In the past, we've done exercises that focus on us as the person who is at the center of the story but today's exercise is going to focus less on you as a person and what you want and more on your vantage point, what you see and perceive. In today's episode, we want you to think about this moment in time.
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Transcript (Generated by OpenAI Whisper)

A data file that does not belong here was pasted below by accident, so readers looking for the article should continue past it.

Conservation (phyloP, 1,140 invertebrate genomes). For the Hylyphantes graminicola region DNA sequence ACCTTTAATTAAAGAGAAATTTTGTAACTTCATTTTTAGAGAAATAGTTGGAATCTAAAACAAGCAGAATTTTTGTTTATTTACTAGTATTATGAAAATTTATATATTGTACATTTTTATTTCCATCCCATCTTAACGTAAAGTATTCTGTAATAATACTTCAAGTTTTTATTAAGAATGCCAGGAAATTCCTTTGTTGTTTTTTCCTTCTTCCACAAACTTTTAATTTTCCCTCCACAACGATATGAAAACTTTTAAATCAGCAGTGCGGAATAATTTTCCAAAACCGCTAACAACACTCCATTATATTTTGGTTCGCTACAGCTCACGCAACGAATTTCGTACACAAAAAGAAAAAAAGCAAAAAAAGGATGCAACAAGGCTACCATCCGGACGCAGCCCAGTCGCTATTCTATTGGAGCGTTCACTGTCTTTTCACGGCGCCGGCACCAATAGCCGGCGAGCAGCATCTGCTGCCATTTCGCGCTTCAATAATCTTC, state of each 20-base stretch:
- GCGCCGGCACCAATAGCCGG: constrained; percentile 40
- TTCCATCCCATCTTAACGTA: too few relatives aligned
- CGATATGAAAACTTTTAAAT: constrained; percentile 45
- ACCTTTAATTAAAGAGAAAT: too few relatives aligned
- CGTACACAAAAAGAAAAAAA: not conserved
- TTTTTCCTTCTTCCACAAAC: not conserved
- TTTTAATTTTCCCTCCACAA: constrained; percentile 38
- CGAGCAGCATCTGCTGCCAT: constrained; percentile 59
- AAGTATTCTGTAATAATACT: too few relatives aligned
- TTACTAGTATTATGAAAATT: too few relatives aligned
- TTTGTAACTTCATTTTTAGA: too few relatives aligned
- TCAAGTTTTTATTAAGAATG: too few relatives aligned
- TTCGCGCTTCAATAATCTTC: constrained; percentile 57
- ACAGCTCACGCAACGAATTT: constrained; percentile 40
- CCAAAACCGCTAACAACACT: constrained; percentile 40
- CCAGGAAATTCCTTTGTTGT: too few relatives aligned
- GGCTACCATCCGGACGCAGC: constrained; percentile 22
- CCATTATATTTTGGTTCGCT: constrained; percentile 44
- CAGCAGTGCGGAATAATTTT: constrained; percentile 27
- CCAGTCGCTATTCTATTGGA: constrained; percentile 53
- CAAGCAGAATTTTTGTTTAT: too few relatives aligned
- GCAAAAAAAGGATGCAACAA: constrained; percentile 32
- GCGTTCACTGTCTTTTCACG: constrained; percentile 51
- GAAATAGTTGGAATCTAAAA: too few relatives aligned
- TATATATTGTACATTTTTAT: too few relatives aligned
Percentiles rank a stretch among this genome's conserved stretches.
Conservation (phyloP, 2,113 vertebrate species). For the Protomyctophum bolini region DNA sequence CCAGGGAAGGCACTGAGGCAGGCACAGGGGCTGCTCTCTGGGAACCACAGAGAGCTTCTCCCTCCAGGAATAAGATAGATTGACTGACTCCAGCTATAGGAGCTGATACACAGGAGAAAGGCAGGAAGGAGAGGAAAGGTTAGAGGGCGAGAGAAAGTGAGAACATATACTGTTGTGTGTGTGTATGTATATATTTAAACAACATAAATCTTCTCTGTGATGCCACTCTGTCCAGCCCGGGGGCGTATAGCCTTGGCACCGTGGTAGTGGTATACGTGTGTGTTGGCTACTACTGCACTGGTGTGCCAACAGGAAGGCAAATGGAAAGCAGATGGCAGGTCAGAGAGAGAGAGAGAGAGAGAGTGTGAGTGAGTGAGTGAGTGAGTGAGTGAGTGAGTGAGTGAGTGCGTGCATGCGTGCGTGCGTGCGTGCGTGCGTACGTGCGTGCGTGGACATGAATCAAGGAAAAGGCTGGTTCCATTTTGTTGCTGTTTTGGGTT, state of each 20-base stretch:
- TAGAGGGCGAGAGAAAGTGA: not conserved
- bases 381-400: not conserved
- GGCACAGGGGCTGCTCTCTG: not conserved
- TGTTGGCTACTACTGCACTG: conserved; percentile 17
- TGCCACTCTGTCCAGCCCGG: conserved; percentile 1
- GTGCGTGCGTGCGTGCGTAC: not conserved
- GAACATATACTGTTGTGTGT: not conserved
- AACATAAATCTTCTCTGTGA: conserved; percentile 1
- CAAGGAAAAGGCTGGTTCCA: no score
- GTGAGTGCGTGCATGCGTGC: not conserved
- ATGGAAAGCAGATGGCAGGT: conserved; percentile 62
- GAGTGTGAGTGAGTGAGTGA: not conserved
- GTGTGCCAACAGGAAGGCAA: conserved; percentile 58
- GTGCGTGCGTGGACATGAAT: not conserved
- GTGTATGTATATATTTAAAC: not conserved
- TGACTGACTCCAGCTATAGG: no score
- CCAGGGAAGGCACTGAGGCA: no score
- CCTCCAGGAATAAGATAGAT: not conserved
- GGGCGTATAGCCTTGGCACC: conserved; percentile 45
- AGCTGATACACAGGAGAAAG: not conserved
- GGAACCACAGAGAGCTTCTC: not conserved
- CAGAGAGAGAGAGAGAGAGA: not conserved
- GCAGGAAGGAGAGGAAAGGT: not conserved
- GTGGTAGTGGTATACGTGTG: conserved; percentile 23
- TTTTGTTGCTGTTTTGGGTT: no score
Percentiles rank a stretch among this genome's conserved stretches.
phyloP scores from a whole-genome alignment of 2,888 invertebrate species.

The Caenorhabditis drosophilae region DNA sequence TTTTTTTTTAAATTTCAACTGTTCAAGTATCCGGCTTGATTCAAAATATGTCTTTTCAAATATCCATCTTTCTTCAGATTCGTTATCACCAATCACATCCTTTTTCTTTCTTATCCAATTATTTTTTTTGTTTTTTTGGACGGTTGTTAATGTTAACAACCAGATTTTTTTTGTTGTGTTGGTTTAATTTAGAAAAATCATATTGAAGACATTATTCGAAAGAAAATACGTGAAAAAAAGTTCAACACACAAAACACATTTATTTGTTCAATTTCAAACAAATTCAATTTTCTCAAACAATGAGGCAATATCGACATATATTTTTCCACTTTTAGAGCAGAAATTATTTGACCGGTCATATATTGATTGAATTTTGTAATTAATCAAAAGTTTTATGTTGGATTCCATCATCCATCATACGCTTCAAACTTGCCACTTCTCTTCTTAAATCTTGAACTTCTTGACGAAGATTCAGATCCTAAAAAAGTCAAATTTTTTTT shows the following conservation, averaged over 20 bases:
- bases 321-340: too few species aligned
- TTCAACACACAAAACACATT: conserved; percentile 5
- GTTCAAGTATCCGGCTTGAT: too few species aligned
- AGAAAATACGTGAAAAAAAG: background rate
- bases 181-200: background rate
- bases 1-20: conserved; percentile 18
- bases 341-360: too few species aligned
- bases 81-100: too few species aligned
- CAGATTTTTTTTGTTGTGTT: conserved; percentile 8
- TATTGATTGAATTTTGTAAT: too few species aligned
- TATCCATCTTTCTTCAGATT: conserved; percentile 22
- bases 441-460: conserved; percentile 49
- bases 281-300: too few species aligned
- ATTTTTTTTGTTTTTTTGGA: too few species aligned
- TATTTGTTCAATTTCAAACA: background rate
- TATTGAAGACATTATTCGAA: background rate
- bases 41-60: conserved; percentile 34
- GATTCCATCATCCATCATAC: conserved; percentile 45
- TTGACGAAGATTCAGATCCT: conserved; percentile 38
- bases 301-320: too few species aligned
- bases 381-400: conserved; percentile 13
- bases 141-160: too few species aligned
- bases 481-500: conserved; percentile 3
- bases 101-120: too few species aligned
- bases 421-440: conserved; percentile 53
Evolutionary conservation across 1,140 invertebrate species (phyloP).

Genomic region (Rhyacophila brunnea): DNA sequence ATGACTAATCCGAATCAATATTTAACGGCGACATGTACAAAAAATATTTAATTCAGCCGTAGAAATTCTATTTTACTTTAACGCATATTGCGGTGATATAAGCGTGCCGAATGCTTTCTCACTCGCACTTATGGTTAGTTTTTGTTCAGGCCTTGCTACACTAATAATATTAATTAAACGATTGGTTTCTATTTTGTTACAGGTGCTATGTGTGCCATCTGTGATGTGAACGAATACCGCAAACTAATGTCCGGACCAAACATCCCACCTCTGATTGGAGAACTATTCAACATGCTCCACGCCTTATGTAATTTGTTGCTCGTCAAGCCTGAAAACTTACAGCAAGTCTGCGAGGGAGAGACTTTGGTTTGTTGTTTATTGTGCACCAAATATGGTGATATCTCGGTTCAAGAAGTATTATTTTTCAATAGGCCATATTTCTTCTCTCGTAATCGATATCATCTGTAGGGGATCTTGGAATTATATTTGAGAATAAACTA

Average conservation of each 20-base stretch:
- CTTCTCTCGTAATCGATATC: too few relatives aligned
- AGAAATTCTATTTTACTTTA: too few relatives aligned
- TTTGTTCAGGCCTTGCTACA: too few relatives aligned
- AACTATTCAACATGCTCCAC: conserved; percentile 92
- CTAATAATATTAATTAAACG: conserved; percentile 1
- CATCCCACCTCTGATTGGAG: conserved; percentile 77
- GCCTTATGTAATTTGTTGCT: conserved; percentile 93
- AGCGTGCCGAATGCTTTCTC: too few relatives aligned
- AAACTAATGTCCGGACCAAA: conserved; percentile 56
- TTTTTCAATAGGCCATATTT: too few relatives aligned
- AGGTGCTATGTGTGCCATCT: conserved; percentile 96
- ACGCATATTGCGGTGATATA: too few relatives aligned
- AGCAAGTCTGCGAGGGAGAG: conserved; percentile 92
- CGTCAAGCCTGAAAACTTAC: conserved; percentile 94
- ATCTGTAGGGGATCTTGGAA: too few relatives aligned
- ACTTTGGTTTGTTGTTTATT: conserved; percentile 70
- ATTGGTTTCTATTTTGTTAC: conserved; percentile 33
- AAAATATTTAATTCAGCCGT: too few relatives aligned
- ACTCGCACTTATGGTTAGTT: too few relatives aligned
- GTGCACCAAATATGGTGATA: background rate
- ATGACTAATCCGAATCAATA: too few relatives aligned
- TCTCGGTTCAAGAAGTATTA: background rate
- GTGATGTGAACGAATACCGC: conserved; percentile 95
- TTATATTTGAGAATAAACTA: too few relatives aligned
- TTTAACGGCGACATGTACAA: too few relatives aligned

Take a moment if you're listening to this episode to do a little thought experiment. It'll take two or three minutes. Eliminate all distractions. We've done this a few times on this show and I believe it's really helpful to pause in your day and really focus on these mental exercises. To listening to Developer Tea, my name is Jonathan Cutrell. My goal on this show is to help driven developers, just like you, find clarity, perspective, and purpose in their careers. In the past we've done exercises that focus on us as the person who is at the center of the story. Today's exercise is going to focus less on you as a person and what you want or what you think what you feel, and more on your vantage point, what you see, what you perceive. The thought experiment is very simple. I want you to imagine this moment in time. Now imagine that you are trying to calculate exactly where in time this moment is happening. As your brain experiences the current moment, you're actually experiencing a bit of latency. So what you see or what you're processing in your brain is not the real now. This is kind of hard to understand, but you can think about this as latency of an input on a machine. And typing letters and then waiting for them to show up on the screen. Now typically we imagine that the latency that we experience in our lives is close enough to the present that it doesn't really matter because everyone experiences the same kind of latency, right? So we can imagine that we're actually living this very slightly delayed moment into the past, but how is this actually possible? How is it that we have both an experience of the past, but an inability to go to the past, to re-experience it? We're not able to visit the past, but we're constantly visiting the past. It may finally occur to us that reality, as we experience it, is actually a re-projection of reality. It's taking in some kind of input from the world around us through the senses, the various senses that we have, and then we're perceiving it after it happens. Our perception experiences now and then uses our perception as kind of a backdrop. You can imagine like a projector that's throwing a picture up onto a wall. And we see that picture, that representation or representation of reality on that screen, that screen being our perception. Now, imagine that that perception is manipulatable, right? You can change the color of the screen, or you might move the screen further away. Or maybe the projection itself is manipulated. You can move it in and out of focus. People may be able to block parts of that projection with their hands, causing shadows on it. Now, not only is it a projection of reality that we're experiencing rather than raw reality itself, but we're also able to remember previous projections. We have these recordings in our brain, these historical accounts. But because our brain isn't really experiencing raw reality, instead it's experiencing our own projections of reality. Those recordings are more like videotapes than they are digital representations. With a digital representation like a DVD, you aren't going to see degradation of quality. Whatever is there is always there. But with something like a VHS, for those of you who remember VHS, you know that the more that you play the tape, the more likely it is to degrade. You can even record over the top of another tape. You can have dual recordings and one ghosts on top of the other. And as we replay our memories in our mind, we change them. We shift them. What is perhaps even more interesting is that we are a part of a much longer history. That between the infinitely small, whatever that is, and the infinitely large, whatever that is, we are discreetly somewhere in between. The matter, the elements, the materials that make up our body have been around for much longer than the memories that we have that we can replay. Now, with all of this, the whole point of this thought experiment, of thinking about time in our place in it, and our memories in how we replay them, and even the future, the imagined future that we have, which we kind of play similarly to memories. All of this is to reinforce the simple reality that our perception is all we have to experience. Why does this matter to us as developers and as humans? We're going to talk about that right after we talk about today's sponsor. We're talking about perspective in today's episode of Developer Tea. The fact that what we experience in our life is mostly limited by our perspective, and that goes for life's big questions, but perhaps most importantly for today's sponsor, it goes for the small questions, too. Like for example, how do we avoid shipping bugs in our code? A most of us have this program knowledge in our mind. We immediately jump to writing tests. This driven development is the answer to all of our code's problems, but the truth is that that is only one perspective. It's only one part of the solution. If you really want to attack the problem of shipping bugs into your production code, you have to come at it from multiple angles, multiple perspectives. The truth is, people are really bad at predicting how things will go wrong. They're very good at looking back and evaluating how things went wrong, but we're not very good at predicting it. Writing tests is an exercise in predicting what may go wrong. It's also very difficult to predict how people will interact with your software, and it's even more difficult to continuously do this as your software changes. A better way, a more cost-effective way especially, is to rely on something like CENTRY. CENTRY will report to you the moment an error occurs, so you can fix it before your users see it. So you shouldn't be relying on your users to tell you about this, because realistically, many of your users will probably leave before they will do you the courtesy of telling you about errors in your code. Writing not only provides information about the error and the full stack trace, but it also gives you a link to the code that was committed, that is the source of the error, as well as the user who is responsible for that code. So you can track it down and get a fixed as efficiently as possible. Go and check out what CENTRY has to offer. Head over to CENTRY.io to get started today. Thanks again to CENTRY for sponsoring today's episode of Developer Tea. Now, if you listen through the ad read, you actually can see one of the reasons why perception matters. Different perceptions, even at relatively small scales, like solving a given problem in your code, having different perceptions is critical to finding a good solution. The reality is all of our perceptions have different distortions. We have different lenses, different shadows on that projection. Our memories, those tapes have been played in different ways and damaged in different ways. And we have different projections about the future. All of that kind of projection hardware, if you want to call it that, is different for each person. And so it's critical that because some parts of our projections and our perceptions are better than others, or they're more effective to whatever we're trying to accomplish than others. If we balance those perceptions together with other perceptions, especially perceptions that are different from ours, then we're going to have a higher likelihood, just statistically speaking, a higher likelihood of success. But this isn't just about collaborating with people who have different perceptions from you. It's also about changing the way that you understand other people's perceptions. You see, if you take your perception and you apply it to another person, then their behavior may seem irrational. The problem that we have is that we apply the concepts of rationality to perception. In other words, we see something as black and white that is actually not necessarily black and white. This happens all the time in code. It happens all of the time in cultural issues. It happens in pretty much every area of our lives. Perception is incredibly important to both understand and respect for the people around you. Critical error that people make, and this isn't just developers certainly, but people in general, the critical error that we make, is viewing our perception as the only perception that exists and then applying that perception as if it is kind of a gold standard of rationality or of decision making. We can see this at play. We can see these different perceptions at play. When you think about anything that involves taste, preference, this kind of music that I like may be different from the kind of music that another person likes. The reasons that we like that music may be different from each other. Hopefully we can all make the leap that my preference in music shouldn't be held in my mind as the best preference in music. But my definition of what is a good song can and perhaps should be flexible and different from what another person's definition is. Now if this is true, then we should be able to apply similar things to other parts of our perception. And in very few cases when we are developing software, do we come upon a situation where if somebody's opinion is absolutely rationally correct? We need to understand that our opinions will differ and that we have to learn to collaborate through our differences. If we continue to hold our opinion as if it is absolutely correct, as if it is inarguable, then we lower our ability to collaborate. So my recommendation for this episode, coming out of this, after doing this exercise, hopefully you see that perception is a very strong part of your life. It's almost everything that you experience. So my recommendation is for you to seek to understand the perceptions of others. Seek to understand their viewpoint. What is their projection? What is playing from their memories? How do they experience what you are also experiencing through your perception? And how do those things differ? This can help you drastically with mediating conflict, but it can also help you when you are in a creative collaboration mode. Seek to understand the perception, the experience, the viewpoint that other people have. Thank you so much for listening to today's episode of Developer Tea. This is a difficult topic. It's one that is hard to grasp entirely and sometimes even if we understand and agree with these things, they're hard to implement. So I wish you the best as you move forward in your career and you try to understand what other people are going through. You build up that empathy for other people's perspectives. This is really critical to growing in your career. So I wish you good luck on that trip and I would love to hear from you your experiences with this endeavor. You can email me at Developer Tea. A Gmail. You can also reach me on Twitter. My personal Twitter is at J. Cutrell. Of course, the Developer Teashow Twitter is at Developer Tea. Thank you so much for listening. Thank you again to today's sponsor, Century. Go and get a new perspective on your errors by installing and enabling Century. Head over to Century.io to get started finding those bugs before your users do today. Thank you so much for listening and until next time, enjoy your tea.